# Found it! This is how

#1

It took me all afternoon to figure it out, but in the end I came up with a nice and clean solution. May I say: elegant?
(I am from the Netherlands, so I used a local date format ddmmyyyy.)

I spent a lot of time thinking of a solution like the bmi calculating function, but that was going nowhere. It took me a while to realize that secondsSince1970 was a variable, and that the solution was to create a new variable.

I skipped the var from the book but not untill my last version, because I used it to check the output for today’s date.
First time, I added 86400 sec (for 1 day), only to check if I got tomorrows date. When that worked out, I changed it to 4 mil.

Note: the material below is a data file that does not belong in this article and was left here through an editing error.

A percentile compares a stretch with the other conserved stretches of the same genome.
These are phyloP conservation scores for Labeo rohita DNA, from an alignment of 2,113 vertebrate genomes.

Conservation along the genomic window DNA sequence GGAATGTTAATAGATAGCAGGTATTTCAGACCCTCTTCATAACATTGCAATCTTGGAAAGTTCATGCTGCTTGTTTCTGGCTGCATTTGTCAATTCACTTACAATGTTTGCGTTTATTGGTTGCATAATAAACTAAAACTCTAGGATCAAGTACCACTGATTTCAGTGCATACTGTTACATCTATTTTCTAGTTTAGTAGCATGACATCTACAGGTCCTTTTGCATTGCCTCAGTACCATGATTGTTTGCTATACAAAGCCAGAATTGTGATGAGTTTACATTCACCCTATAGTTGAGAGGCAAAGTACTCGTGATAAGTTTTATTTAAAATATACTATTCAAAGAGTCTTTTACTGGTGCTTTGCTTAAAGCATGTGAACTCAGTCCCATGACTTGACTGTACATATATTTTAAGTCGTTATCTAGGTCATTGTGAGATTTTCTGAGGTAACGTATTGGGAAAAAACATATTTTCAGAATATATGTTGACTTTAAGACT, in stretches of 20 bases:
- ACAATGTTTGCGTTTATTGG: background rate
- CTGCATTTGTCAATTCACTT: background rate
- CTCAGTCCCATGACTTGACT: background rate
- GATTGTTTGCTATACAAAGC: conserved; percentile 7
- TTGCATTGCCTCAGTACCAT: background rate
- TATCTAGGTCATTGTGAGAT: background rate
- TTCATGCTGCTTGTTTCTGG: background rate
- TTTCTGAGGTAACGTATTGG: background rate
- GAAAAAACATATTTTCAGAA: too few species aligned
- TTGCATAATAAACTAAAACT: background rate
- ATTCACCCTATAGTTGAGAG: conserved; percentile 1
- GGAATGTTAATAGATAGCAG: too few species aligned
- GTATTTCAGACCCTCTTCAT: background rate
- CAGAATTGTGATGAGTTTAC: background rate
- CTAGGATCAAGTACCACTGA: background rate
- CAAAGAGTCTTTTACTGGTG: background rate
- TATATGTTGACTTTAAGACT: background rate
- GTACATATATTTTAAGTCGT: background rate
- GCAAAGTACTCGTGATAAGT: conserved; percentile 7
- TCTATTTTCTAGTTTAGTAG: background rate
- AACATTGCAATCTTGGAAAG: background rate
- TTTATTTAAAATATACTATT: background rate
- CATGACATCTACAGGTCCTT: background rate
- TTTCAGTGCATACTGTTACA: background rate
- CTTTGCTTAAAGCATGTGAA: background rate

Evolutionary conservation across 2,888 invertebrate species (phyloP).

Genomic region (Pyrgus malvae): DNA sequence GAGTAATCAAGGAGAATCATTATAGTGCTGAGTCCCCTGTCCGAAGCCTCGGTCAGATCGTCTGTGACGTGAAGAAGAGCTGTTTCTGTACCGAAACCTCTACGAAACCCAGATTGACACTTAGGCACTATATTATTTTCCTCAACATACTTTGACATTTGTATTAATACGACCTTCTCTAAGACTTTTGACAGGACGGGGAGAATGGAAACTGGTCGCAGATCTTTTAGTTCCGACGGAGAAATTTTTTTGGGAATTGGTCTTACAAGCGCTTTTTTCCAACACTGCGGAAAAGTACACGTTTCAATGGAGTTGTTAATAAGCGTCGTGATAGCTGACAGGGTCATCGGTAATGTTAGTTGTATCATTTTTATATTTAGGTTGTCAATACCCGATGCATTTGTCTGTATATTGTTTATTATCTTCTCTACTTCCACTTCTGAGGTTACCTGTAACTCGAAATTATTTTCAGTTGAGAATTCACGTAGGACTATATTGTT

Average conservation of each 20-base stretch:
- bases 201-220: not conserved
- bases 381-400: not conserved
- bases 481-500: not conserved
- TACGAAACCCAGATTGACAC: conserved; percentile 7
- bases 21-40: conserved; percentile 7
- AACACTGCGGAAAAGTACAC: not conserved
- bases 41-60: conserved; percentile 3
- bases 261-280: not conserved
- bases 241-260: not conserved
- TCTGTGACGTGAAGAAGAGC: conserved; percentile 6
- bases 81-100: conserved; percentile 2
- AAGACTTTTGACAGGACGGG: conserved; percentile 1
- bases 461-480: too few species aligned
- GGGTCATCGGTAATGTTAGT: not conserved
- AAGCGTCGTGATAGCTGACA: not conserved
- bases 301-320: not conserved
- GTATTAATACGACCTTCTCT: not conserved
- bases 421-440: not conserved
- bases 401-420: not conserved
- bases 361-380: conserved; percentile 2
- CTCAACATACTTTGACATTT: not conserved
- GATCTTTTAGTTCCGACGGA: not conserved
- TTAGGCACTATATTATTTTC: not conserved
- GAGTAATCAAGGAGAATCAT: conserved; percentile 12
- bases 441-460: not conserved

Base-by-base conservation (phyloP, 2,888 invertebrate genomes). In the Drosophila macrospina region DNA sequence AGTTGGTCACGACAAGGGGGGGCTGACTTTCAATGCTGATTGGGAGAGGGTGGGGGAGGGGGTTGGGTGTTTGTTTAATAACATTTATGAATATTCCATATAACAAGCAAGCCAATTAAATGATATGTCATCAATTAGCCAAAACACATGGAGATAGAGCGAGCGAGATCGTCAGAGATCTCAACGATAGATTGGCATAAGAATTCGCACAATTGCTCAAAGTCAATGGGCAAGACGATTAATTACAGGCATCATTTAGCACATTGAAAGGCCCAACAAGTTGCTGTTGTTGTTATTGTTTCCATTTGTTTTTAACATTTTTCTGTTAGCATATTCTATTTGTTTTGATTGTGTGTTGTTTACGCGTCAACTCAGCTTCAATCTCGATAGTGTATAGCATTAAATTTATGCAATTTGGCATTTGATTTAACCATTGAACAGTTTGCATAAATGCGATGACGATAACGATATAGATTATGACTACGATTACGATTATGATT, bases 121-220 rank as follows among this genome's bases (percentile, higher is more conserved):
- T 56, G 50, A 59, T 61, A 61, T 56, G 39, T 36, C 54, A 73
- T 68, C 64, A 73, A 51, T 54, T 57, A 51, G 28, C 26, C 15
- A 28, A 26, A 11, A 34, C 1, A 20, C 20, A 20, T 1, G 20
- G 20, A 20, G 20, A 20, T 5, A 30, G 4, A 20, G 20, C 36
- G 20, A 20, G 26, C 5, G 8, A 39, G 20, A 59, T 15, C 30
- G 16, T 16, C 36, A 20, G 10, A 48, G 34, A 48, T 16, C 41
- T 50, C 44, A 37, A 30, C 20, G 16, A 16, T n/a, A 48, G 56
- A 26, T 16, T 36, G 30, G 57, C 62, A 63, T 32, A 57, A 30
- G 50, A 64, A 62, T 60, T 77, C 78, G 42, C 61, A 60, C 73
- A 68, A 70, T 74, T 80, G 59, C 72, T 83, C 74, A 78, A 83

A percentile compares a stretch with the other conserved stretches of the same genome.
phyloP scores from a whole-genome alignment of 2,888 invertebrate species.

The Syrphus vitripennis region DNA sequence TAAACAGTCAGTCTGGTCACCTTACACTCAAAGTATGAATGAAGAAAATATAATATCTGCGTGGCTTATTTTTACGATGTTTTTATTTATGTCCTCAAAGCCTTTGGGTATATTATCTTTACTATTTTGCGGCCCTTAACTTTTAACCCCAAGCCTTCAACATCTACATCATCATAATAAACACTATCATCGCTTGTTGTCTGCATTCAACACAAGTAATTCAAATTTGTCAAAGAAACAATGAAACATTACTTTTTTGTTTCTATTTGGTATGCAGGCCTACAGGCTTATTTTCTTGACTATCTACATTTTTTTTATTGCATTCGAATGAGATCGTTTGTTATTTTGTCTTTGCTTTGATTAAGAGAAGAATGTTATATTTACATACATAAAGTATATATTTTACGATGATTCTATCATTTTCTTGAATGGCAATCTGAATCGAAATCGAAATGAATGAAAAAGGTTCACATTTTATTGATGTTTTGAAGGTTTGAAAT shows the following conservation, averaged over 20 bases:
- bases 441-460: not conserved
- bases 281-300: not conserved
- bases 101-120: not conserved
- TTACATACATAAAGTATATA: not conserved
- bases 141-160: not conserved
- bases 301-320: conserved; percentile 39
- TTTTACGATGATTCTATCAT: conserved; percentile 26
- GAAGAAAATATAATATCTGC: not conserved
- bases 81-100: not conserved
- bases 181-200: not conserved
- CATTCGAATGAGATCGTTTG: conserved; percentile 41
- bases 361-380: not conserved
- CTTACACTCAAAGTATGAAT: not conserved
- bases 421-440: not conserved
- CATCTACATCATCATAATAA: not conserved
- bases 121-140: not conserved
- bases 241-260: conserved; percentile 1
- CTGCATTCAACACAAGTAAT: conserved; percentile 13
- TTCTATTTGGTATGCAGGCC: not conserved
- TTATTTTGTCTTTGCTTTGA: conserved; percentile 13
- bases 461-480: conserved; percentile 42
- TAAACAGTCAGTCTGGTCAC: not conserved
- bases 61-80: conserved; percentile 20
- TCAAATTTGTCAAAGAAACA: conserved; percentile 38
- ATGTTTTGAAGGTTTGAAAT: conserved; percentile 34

After I finished and looked at the solutions posted here, I changed 4 with zero’s for the beautiful 4e6. I want to remember this one, because first time I added one zero to much, so I jumped a year ahead

``````#include <stdio.h>
#include <time.h>

int main(int argc, const char * argv[])
{
//create new var with 4 mil secs more than today (Time() returns today)
long fourMilMoreSeconds = time(NULL) + 4e6;

struct tm then;
localtime_r(&fourMilMoreSeconds, &then);
printf("Wait for 4 mil secs. The date will be %d-%d-%d.\n", then.tm_mday, then.tm_mon+1, then.tm_year+1900);

return 0;
}``````

output:

Wait for 4 mil secs. The date will be 16-9-2013.